Bonds 101: What are bonds and bond funds?
Bonds, which are also known as fixed-income securities, can be one of the safest ways to invest your money. These financial instruments provide a steady stream of income and upon maturity, you receive the principal amount that you had invested.
Governments and corporates regularly raise funds by issuing bonds. Older investors and those saving for retirement find these instruments especially attractive because of the safety that they offer and the predictable nature of their returns.
But an investment in bonds could also be risky. If the company that has raised money through this route faces difficulties, it may delay or even default in the payment of interest. In extreme cases, bondholders may even lose the entire sum that they have invested.
How can an individual make a risk-free investment in bonds? The safest route is to put your money into Singapore Savings Bonds, a financial instrument issued by the Singapore government. But remember that although your money will be absolutely safe, the interest rate that you will earn will be fairly low.
If you are looking for higher returns, then bonds issued by corporates provide a better option. But to earn a greater rate of interest, you will have to be willing to take on additional risk, a factor that usually discourages many investors.
Bond funds can offer a viable option for an investor looking for safety as well as returns. Unfortunately, these instruments have their downsides too.
Let us examine Singapore Savings Bonds and bond funds in a little greater detail.
Singapore Savings Bonds
Buying Singapore Savings Bonds involves three simple steps:
- You need to have a bank account with DBS/POSB, OCBC or UOB.
- You also should have an individual CDP Securities account that is linked to your bank account.
- An application for Singapore Savings Bonds can be made at the ATM or through internet banking. At the time of making your application, you will have to mention your CDP account number.
If the total applications in value terms exceed the amount on offer, you may receive bonds of a lower value than you had applied for. But there is a fair chance that you will not be disappointed. In December 2016, the Monetary Authority of Singapore had announced that up to S$2 billion of Savings Bonds would be offered in 2017.
The Savings Bonds have a maturity period of 10 years. In the event that an investor wants to exit earlier, it is possible to opt for redemption at any point in time. In a unique feature, early redemption does not invite any financial penalty.
The minimum investment is just S$500 and it is possible to invest additional amounts in multiples of S$500 for a total of S$50,000 per bond issue. As bonds are issued on a monthly basis, fresh investments can be made in subsequent months, but the maximum individual holding is limited to S$100,000.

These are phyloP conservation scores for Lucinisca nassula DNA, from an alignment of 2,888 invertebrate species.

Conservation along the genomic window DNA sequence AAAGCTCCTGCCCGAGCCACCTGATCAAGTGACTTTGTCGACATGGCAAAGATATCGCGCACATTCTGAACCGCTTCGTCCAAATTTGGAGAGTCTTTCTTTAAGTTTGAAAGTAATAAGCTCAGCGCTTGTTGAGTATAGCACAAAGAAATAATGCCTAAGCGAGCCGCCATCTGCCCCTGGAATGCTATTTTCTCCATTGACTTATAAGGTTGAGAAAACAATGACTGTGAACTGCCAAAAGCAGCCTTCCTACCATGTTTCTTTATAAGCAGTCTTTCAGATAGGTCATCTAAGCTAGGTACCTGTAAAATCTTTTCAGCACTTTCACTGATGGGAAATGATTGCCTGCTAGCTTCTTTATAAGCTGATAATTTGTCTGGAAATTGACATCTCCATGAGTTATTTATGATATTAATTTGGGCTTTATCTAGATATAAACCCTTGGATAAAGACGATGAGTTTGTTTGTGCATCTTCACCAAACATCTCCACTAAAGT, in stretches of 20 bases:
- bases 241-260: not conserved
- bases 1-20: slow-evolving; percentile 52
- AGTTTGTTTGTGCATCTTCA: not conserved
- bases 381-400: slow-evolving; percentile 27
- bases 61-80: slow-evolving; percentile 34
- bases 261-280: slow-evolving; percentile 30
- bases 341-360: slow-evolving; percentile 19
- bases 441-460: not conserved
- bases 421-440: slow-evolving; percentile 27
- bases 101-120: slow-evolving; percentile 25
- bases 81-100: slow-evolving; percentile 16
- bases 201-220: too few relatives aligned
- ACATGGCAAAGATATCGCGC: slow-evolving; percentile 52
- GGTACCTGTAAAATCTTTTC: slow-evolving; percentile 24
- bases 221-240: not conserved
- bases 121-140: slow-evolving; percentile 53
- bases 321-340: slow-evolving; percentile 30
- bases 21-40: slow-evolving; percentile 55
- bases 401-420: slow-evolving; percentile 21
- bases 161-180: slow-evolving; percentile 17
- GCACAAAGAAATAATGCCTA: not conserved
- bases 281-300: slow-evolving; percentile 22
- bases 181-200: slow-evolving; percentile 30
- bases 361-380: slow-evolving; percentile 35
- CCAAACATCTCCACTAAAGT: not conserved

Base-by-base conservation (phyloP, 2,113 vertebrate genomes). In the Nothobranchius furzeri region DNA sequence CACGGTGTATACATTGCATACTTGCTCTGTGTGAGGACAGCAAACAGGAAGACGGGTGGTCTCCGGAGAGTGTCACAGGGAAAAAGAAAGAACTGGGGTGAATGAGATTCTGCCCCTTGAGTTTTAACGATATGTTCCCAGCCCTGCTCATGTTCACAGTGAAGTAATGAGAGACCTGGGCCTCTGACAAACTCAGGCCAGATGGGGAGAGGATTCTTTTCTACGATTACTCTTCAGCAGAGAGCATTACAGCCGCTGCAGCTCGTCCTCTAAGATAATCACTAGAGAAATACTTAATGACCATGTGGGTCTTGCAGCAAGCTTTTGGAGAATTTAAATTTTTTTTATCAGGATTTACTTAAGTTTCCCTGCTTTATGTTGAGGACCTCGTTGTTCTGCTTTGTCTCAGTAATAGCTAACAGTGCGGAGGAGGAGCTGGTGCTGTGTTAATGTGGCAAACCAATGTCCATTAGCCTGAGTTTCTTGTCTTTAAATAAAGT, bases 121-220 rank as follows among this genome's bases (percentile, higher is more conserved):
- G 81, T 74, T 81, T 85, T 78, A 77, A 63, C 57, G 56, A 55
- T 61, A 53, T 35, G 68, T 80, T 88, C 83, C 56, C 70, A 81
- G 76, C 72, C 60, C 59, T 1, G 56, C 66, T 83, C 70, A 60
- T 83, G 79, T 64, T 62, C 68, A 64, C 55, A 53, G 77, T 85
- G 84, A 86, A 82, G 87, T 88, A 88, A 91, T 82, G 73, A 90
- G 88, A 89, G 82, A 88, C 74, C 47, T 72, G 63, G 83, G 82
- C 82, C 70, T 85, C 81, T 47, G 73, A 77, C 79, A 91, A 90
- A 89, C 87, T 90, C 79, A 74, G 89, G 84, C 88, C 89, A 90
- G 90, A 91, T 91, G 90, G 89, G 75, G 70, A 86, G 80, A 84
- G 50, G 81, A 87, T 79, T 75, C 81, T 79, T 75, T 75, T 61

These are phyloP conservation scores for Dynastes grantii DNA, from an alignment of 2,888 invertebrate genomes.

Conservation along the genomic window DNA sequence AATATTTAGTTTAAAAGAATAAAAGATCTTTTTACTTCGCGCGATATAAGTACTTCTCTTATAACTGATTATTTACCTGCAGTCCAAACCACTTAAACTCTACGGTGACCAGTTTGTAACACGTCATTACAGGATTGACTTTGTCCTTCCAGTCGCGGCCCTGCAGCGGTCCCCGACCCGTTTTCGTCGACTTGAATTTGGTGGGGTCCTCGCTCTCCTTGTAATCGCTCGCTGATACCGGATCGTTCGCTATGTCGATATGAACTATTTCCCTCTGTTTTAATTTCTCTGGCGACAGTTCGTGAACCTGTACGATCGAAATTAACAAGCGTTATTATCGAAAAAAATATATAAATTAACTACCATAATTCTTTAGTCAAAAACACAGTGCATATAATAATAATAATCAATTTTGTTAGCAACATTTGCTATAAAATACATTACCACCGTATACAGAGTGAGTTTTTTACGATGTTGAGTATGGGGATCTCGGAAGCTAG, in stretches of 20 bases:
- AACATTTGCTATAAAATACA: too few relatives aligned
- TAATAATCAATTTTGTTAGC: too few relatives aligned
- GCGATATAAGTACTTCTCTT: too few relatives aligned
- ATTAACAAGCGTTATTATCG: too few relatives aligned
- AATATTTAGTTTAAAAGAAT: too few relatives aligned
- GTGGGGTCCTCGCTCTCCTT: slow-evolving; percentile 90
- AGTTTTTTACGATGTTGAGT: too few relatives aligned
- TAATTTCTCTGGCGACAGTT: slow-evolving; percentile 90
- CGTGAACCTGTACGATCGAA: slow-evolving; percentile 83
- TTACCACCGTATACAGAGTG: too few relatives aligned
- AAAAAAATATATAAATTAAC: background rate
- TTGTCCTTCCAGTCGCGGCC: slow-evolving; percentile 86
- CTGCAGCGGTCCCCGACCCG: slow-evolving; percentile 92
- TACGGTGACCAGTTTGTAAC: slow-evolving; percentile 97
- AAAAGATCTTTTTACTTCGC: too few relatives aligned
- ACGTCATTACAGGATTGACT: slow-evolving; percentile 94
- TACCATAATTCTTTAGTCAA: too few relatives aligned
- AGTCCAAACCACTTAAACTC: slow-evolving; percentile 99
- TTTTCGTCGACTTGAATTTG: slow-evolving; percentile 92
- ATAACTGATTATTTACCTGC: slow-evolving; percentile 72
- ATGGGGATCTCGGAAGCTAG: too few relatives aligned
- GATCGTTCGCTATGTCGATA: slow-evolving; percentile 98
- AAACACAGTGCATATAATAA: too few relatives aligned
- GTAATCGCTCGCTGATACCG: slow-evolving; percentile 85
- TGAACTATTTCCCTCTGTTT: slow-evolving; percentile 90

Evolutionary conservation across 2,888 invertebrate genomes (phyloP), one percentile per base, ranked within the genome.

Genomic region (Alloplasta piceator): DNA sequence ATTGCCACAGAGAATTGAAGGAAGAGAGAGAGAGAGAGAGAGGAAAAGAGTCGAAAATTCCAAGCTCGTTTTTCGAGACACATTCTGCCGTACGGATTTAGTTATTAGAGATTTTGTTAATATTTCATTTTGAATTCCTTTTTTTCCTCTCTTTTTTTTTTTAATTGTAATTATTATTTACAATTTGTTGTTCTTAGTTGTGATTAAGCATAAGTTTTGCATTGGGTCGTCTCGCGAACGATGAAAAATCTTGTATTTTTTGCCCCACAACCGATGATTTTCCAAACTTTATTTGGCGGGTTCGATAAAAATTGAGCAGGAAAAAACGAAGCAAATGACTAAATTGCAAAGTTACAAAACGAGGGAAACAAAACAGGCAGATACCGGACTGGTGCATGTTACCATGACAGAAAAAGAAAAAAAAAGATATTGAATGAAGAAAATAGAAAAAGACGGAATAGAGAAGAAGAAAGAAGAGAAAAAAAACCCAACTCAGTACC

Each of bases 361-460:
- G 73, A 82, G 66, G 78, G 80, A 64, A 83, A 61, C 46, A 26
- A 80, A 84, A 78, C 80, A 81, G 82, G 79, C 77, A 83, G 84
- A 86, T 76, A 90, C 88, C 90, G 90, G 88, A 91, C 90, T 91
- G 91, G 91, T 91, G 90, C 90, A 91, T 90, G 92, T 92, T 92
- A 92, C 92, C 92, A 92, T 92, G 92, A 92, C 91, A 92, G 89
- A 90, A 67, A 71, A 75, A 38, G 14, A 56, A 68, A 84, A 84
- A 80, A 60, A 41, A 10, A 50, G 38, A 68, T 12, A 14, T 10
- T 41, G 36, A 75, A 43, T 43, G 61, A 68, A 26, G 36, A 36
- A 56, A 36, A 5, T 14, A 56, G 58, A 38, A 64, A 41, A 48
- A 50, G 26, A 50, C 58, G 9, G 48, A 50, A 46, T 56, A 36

The interest rate on Savings Bonds is linked to Singapore Government Securities yields. The Savings Bonds that you buy will have a certain rate of interest that will remain fixed for the entire 10-year tenure.
If you subscribe to the Savings Bond issue of February 2017 you will earn an effective return of 2.44% per year. The total interest that you will receive over the 10-year bond period will be S$2,495.
Instead of buying bonds directly, it is also possible to invest in bond funds. These are funds that invest in bonds and pay regular dividends based on their earnings.
Why should an investor buy a bond fund instead of a bond? As the fund invests in many different bonds, your risk is reduced. This is especially important if you are looking for the higher yields that are normally available on corporate bonds.
But even though a bond fund invests all its money in bonds, the two instruments are very different.
One important difference is that a bond issued by a company or by the government will have a maturity date. When the tenure of the bond expires, you will receive your principal sum in its entirety. But a bond fund does not have a maturity date. The only way to redeem your principal is to sell your holding in the market.
In the event that interest rates on bonds have risen since you made your investment in the bond fund, the value of your holding will have dropped. Interest rates and bond fund values have an inverse relationship as new bonds being issued at higher coupons will lead to a decline in the market value of the lower interest rate bonds being held by the fund.
While bond funds do give you the advantage of diversification, they do not by any means provide an assurance that your principal will not get eroded.
Before investing, determine your risk profile and objectives
Bonds, especially those issued by the government, can be a very safe way to deploy your savings. But corporate bonds do carry a degree of risk and it is important to understand this before committing your money.
A rule of thumb that you can use to determine the risk that an investment bears is to judge it by the interest rate it offers. A bond with a high interest rate will usually be a riskier investment than one which offers a lower rate.